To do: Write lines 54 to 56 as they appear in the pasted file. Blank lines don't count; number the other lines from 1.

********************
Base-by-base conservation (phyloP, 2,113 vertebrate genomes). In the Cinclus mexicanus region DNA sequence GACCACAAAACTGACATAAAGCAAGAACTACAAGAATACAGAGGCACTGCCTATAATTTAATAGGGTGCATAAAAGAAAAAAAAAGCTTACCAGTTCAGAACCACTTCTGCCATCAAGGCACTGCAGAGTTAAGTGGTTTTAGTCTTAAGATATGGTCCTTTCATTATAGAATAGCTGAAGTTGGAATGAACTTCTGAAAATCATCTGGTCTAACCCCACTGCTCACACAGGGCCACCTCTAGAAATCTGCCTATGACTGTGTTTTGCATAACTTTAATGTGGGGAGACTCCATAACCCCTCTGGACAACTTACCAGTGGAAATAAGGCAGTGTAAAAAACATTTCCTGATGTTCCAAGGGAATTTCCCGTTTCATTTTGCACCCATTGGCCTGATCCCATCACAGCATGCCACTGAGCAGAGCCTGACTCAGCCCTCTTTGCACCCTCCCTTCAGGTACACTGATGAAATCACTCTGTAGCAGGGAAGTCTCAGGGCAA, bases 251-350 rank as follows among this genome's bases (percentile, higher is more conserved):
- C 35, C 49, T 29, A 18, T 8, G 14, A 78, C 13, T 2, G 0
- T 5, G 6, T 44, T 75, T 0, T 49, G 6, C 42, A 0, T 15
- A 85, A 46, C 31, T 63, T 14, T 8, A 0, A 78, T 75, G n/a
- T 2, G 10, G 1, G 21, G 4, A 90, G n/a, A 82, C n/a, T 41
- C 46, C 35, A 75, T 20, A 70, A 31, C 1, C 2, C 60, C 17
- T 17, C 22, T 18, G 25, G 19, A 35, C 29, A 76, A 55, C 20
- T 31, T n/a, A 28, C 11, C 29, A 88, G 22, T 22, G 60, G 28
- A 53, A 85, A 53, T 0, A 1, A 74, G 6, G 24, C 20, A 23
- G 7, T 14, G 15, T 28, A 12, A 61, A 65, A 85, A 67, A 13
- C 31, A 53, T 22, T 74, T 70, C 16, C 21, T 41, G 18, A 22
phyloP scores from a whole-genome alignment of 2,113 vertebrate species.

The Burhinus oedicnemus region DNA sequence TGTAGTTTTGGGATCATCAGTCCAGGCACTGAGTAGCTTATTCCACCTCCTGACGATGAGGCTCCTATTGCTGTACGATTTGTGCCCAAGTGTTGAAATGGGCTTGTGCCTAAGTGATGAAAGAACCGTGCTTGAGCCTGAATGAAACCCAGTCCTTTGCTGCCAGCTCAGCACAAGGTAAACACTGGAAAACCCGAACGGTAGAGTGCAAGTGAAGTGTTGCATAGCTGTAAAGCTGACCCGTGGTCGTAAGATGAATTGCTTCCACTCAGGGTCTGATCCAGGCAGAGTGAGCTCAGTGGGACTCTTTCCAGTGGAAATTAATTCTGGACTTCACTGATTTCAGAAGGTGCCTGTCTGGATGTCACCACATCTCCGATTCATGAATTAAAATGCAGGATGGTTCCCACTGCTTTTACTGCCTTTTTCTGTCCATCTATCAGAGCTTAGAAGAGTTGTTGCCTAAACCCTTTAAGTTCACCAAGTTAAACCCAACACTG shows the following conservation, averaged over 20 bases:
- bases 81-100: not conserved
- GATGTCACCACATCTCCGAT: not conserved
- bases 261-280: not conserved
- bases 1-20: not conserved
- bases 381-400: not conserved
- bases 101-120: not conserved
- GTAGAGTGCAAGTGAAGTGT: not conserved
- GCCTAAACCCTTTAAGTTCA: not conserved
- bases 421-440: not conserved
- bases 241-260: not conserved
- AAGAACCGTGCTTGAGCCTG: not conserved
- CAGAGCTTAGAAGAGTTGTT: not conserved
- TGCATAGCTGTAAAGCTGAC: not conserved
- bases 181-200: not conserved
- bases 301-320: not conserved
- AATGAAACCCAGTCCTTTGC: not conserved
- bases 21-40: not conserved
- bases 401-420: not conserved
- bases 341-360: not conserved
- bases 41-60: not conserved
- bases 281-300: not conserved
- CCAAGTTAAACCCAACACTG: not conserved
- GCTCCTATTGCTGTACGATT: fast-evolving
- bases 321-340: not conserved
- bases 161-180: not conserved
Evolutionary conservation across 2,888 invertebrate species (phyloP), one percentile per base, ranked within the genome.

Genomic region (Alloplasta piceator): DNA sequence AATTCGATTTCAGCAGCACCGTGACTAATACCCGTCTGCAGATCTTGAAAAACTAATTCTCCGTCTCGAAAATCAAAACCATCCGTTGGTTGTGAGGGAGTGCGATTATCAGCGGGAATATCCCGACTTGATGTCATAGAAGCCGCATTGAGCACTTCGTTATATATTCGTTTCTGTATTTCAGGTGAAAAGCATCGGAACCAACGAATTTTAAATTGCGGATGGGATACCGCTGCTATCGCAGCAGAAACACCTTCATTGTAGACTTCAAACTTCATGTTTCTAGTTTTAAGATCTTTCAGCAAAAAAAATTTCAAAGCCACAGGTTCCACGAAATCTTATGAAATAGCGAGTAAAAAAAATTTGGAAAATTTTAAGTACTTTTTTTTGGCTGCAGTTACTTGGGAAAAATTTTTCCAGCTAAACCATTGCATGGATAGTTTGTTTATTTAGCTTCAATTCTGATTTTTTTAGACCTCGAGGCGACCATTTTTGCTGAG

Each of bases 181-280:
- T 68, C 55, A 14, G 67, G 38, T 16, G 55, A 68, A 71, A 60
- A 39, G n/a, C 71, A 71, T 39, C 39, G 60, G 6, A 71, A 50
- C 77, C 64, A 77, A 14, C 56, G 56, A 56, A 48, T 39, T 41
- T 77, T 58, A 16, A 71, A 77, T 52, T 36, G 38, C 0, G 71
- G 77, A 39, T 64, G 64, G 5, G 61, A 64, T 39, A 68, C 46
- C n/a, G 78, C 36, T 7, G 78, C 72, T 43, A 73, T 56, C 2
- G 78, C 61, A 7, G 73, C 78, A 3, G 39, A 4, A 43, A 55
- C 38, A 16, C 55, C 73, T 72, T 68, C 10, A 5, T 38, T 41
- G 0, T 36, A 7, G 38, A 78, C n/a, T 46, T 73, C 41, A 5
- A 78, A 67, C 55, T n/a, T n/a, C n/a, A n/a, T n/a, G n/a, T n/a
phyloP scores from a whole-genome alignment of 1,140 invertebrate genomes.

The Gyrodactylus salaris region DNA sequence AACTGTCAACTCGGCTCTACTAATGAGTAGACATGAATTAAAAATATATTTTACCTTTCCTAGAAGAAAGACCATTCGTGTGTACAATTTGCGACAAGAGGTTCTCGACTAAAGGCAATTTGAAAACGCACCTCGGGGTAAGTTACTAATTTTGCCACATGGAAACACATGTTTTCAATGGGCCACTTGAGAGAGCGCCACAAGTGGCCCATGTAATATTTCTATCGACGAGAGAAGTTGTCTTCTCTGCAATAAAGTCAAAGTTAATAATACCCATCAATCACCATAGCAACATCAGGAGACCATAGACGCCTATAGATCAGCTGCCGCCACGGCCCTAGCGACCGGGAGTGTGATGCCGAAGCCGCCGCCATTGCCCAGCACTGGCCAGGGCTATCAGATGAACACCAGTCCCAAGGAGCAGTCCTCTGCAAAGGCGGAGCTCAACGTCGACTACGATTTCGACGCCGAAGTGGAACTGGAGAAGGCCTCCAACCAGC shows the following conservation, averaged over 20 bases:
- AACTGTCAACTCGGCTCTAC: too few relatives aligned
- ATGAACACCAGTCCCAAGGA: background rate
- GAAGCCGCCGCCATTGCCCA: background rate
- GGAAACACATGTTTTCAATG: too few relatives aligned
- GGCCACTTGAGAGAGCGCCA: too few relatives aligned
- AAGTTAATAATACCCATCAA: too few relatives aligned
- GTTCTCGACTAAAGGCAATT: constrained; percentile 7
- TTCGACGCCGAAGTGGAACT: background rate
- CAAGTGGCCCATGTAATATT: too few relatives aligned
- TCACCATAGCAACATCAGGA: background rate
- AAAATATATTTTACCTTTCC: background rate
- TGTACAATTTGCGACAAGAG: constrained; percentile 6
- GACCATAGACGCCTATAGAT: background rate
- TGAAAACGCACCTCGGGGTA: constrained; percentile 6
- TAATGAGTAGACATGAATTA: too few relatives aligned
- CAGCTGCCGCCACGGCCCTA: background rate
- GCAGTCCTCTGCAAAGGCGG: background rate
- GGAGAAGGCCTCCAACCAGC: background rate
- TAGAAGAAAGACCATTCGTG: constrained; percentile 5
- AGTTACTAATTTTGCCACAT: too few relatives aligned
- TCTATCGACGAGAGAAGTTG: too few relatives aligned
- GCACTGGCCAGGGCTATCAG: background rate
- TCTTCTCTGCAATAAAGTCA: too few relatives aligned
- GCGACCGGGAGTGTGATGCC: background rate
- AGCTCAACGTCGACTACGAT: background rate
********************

- AACTGTCAACTCGGCTCTAC: too few relatives aligned
- ATGAACACCAGTCCCAAGGA: background rate
- GAAGCCGCCGCCATTGCCCA: background rate